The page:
Inverting your body (and sometimes your way of thinking) can help in numerous ways, such as the following:
Gives the heart a break.
Stimulates the endocrine system.
Calms the mind.
Strengthens the core.
Enhances ability to concentrate and remain focused.
Increases body awareness.
Helps with circulation.
To include all of these gains to their fullest, you need to remain inverted 3-5 minutes (according to Yoko Yoshikawa at Yoga Journal).
Yoga Journal's web site offers steps of the most common inversions. If you are a beginner, then too be honest, I wouldn't recommend any of these. They all involve, great core strength, some flexibility, and great awareness. These are wonderful states that come with practice of easier postures.
A common pose used in the sun salutation and found in almost all Hatha classes is called downward facing dog (adho mukha svanasana). This is a partial inversion, as is a standing forward fold. Already you reap some, albeit not all, of the benefits being upside down can bring.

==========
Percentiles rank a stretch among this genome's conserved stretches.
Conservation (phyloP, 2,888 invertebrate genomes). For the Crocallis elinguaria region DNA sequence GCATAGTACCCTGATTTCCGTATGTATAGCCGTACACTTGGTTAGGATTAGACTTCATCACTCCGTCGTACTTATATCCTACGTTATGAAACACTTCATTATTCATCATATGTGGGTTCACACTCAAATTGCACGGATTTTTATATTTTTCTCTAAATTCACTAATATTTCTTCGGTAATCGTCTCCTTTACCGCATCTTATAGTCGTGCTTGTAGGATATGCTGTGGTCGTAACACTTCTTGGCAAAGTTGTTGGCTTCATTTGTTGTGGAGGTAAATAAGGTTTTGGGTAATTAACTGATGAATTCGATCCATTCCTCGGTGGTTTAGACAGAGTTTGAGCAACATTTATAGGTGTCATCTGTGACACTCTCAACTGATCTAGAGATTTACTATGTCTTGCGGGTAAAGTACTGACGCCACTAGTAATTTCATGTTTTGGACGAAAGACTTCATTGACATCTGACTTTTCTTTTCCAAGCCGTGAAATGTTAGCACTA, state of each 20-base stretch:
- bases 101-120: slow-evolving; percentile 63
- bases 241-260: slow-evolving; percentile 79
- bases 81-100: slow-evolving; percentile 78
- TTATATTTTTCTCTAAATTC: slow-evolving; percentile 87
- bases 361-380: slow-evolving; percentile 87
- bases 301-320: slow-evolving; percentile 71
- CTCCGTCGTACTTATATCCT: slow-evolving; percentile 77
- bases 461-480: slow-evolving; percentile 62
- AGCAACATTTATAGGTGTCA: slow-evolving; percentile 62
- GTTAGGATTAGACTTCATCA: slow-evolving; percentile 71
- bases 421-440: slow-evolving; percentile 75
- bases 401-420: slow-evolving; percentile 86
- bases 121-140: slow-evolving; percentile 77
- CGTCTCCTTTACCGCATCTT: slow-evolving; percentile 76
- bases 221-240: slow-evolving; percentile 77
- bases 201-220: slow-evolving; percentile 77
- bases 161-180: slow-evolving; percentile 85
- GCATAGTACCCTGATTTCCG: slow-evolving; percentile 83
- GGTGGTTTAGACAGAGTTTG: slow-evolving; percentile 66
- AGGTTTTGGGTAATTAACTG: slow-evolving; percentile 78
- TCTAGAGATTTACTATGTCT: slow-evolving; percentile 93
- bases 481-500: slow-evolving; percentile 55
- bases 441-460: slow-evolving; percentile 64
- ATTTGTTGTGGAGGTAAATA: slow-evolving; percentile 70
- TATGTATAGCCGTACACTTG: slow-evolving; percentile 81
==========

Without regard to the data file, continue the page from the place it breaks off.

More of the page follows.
How can a beginner take advantage of these postures? Or what if you have a shoulder injury, or simply don't feel safe inverting while supporting yourself? There are options. Here is my favorite: Legs on wall pose (viparita karani)
One of the keys to remember is that this is a restorative posture; you are not necessarily looking to stretch the backs of your legs. So, feel free to scoot farther away from the wall.
Getting into it, is the toughest part. But once you've figured it out, it's really quite easy. Just start by sitting sideways close to a wall. As you turn, place one leg up and then the other.
Feel free to modify. If the supports cause any discomfort at all, then adjust them, remove them and/or seek out an experienced teacher to help you place them.
Rumor has it that this pose heals whatever ails you. As long as inversions are contraindicated for you (glaucoma, pregnant, heavy menstruation, etc), then give it a try for at least 5-10 minutes. (I usually go for almost 20 minutes.)